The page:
We'll cut right to the chase: A lot of crazy shit happened in the fashion world this year. While our industry can sometimes seem isolated and fantastical, many of its key players and events made headlines even in the mainstream media over the course of 2011.
Since January 1, we've seen our share of ups and downs: There have been exciting new beginnings and tragic falls from grace. A royal wedding and a Sarah Burton for McQueen dress captivated the world, while Galliano's dress for Kate Moss made the fashion world swoon. We've celebrated the return of older models—like when 46-year-old Kristen McMenamy wore a bikini on the cover of Vogue Italia—and saw plenty of controversy surrounding very young ones. Just when we thought the boundaries of gender identity were breaking for good and that Lea T could kiss Kate Moss
1. The John Galliano scandal:
When reports arose in February that John Galliano went on an anti-Semitic rant at a bar in Paris—and later, when video evidence of the designer saying "I love Hitler" surfaced on the Internet—we're not sure that anyone knew how profound an effect his actions would have on the industry as a whole. Galliano was immediately suspended, and subsequently fired, from his 14-year post at Christian Dior, and was later let go from his eponymous label as well. This launched a vicious cycle of rumors regarding his replacement, and no big name has been left unconsidered, from Marc Jacobs to Riccardo Tisci to Alexander Wang. One of the most surprising aspects of this story is that over a dozen designers have reportedly been offered Galliano's job, yet no one has accepted it. The fate of Dior still hangs in the balance, but hopefully this will be one of the first conundrums solved in 2012.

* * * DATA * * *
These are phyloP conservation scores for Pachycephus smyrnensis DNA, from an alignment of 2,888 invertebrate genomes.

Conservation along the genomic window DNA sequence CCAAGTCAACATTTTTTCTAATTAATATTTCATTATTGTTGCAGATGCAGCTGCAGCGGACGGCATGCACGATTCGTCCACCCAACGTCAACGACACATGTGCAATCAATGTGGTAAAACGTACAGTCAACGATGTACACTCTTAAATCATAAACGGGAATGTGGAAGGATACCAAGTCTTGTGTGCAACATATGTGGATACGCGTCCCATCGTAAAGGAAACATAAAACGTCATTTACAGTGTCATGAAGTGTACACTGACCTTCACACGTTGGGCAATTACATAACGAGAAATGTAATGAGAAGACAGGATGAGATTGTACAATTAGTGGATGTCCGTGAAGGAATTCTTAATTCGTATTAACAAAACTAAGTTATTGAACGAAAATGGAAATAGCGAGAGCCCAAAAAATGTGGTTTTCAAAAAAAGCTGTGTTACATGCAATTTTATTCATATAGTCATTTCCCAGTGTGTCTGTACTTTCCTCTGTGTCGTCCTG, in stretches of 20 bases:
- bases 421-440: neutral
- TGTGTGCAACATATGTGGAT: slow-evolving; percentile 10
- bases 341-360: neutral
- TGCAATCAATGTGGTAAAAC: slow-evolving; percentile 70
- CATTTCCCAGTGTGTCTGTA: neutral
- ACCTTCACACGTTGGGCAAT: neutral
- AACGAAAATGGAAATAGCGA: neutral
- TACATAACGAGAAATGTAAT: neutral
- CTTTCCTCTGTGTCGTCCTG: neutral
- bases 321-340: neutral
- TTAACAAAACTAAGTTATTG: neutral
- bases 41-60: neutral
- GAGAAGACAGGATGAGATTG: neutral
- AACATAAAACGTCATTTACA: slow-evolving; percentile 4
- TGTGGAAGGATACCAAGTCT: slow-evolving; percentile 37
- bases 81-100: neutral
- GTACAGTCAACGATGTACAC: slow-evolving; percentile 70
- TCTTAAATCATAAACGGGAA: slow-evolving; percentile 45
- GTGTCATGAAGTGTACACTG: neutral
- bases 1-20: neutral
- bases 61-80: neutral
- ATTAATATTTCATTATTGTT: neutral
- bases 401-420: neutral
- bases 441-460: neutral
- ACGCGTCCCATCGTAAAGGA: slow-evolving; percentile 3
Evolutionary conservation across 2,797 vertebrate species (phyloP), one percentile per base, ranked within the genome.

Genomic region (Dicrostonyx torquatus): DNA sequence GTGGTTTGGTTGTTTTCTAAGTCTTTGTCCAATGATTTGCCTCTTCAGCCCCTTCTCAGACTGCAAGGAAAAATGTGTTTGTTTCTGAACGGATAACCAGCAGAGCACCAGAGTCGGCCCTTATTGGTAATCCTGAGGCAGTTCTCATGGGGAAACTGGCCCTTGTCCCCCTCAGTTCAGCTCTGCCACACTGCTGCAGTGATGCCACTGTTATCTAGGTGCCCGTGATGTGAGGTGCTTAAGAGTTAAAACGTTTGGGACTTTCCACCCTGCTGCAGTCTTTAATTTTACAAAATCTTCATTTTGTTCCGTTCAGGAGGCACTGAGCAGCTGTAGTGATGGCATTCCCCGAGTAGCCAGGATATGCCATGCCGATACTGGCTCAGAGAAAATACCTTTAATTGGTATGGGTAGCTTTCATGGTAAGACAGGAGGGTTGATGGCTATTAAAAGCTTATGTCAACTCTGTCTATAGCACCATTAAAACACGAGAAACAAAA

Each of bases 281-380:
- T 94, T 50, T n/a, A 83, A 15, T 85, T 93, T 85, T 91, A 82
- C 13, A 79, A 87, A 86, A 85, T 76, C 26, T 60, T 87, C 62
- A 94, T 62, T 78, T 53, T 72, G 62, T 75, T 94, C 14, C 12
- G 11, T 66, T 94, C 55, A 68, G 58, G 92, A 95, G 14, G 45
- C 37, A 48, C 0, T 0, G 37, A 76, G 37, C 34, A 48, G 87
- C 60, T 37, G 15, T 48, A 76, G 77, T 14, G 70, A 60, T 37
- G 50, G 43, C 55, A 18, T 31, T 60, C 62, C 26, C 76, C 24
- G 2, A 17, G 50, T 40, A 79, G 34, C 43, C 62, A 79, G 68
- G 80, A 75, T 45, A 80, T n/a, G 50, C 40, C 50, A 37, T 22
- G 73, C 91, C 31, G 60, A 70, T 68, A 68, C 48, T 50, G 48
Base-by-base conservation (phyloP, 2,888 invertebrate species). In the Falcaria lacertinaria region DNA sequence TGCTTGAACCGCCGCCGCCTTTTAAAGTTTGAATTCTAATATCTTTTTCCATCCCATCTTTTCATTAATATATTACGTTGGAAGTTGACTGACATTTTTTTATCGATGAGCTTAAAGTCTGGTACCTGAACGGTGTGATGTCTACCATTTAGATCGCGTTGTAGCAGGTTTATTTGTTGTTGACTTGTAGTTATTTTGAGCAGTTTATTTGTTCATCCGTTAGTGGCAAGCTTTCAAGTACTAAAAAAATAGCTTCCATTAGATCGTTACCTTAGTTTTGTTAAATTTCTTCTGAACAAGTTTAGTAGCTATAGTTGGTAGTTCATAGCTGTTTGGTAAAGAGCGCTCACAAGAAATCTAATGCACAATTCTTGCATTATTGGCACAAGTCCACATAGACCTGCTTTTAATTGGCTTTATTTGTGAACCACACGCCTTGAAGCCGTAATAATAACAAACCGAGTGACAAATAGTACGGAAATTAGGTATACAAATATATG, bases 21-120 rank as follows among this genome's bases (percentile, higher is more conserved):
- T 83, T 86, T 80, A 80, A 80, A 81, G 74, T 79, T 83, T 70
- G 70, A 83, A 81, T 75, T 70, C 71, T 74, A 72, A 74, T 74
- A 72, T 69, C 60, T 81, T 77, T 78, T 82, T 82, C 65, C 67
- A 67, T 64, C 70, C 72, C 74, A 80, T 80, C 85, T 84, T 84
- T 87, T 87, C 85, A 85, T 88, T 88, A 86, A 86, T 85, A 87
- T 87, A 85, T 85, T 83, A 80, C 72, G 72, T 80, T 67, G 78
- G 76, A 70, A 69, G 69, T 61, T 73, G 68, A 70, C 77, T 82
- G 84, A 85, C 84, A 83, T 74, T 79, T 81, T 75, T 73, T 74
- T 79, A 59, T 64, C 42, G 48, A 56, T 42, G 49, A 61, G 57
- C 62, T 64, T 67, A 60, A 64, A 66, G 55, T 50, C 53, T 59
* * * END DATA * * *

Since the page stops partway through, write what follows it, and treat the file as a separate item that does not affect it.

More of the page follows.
2. Emmanuelle Alt takes over Vogue Paris:
When Carine Roitfeld resigned her post at Vogue Paris late last year, to say that we were devastated would be a gross understatement. The woman is irreplaceable! Alas, someone had to take her place, and after months of speculation, Emmanuelle Alt was named her successor. The magazine's former fashion director chose Gisele to cover the April issue—her first as editor-in-chief—and the result was, well, a little boring. From the beginning of her reign, Alt claimed that she had no plans to change French Vogue or take it in a more commercial direction, but that remains to be seen.
3. Christophe Decarnin leaving Balmain:
Fall 2011 Fashion Week in Paris was dramatic enough with the whole Galliano situation unfolding, but things got even darker when the creative mind behind Balmain was not present at his show in March, reportedly due to a nervous breakdown that landed him in a mental hospital. It wasn't long before it was revealed that Decarnin had been absent from the label for months—likely due to creative differences with the brand's management—and that the collection was taken over by his in-house team and stylist Melanie Ward. The young (and very hot) Balmain womenswear designer Olivier Rousteing was promptly promoted to fill Decarnin's position, but news of his departure and his possible buckling under the pressure of his position came as a very sad shock.
4. The Stefano Pilati/YSL rumors:
In the midst of an already tumultuous Fall 2011 Fashion Week in Paris, a single cryptic tweet from @KenzoPR ignited rumors that Stefano Pilati was out at YSL, and that Hedi Slimane might be in line to take his place. Pilati's future at YSL had already been shaky for a couple of seasons, so the fashion flock wasted no time in calling out potential replacements for him—Olivier Theyskens, Haider Ackermann, and Raf Simons being the front-runners. Especially in conjunction with the vacancy John Galliano left at Dior, this news had the industry reeling for weeks, despite the fact that YSL PR assured the public that Pilati's contract was in tact. Months later in September, Suzy Menkes suggested in the New York Times that Raf Simons might be replacing Pilati after all, but as far as we know, he's safe—at least for now.
5. Lady Gaga becomes fashion's biggest muse:
It wouldn't be too much of a stretch to say that Mother Monster was the most influential figure in fashion this year. In March, she walked the runway for her BFF and stylist Nicola Formichetti's first womenswear show for Thierry Mugler, and that was just the beginning. Since then, she's covered Vogue and Harper's Bazaar, penned a column in V, had free reign of the Versace archives for her "Edge of Glory" music video, got her own holiday workshop at Barneys New York, and published an intimate book of photos from her epic Monster Ball tour, shot by Terry Richardson. Lucky for you, little monsters, Lady Gaga shows no sign of slowing down in 2012.
6. Kimbra Lo and co. speak out against Dov Charney: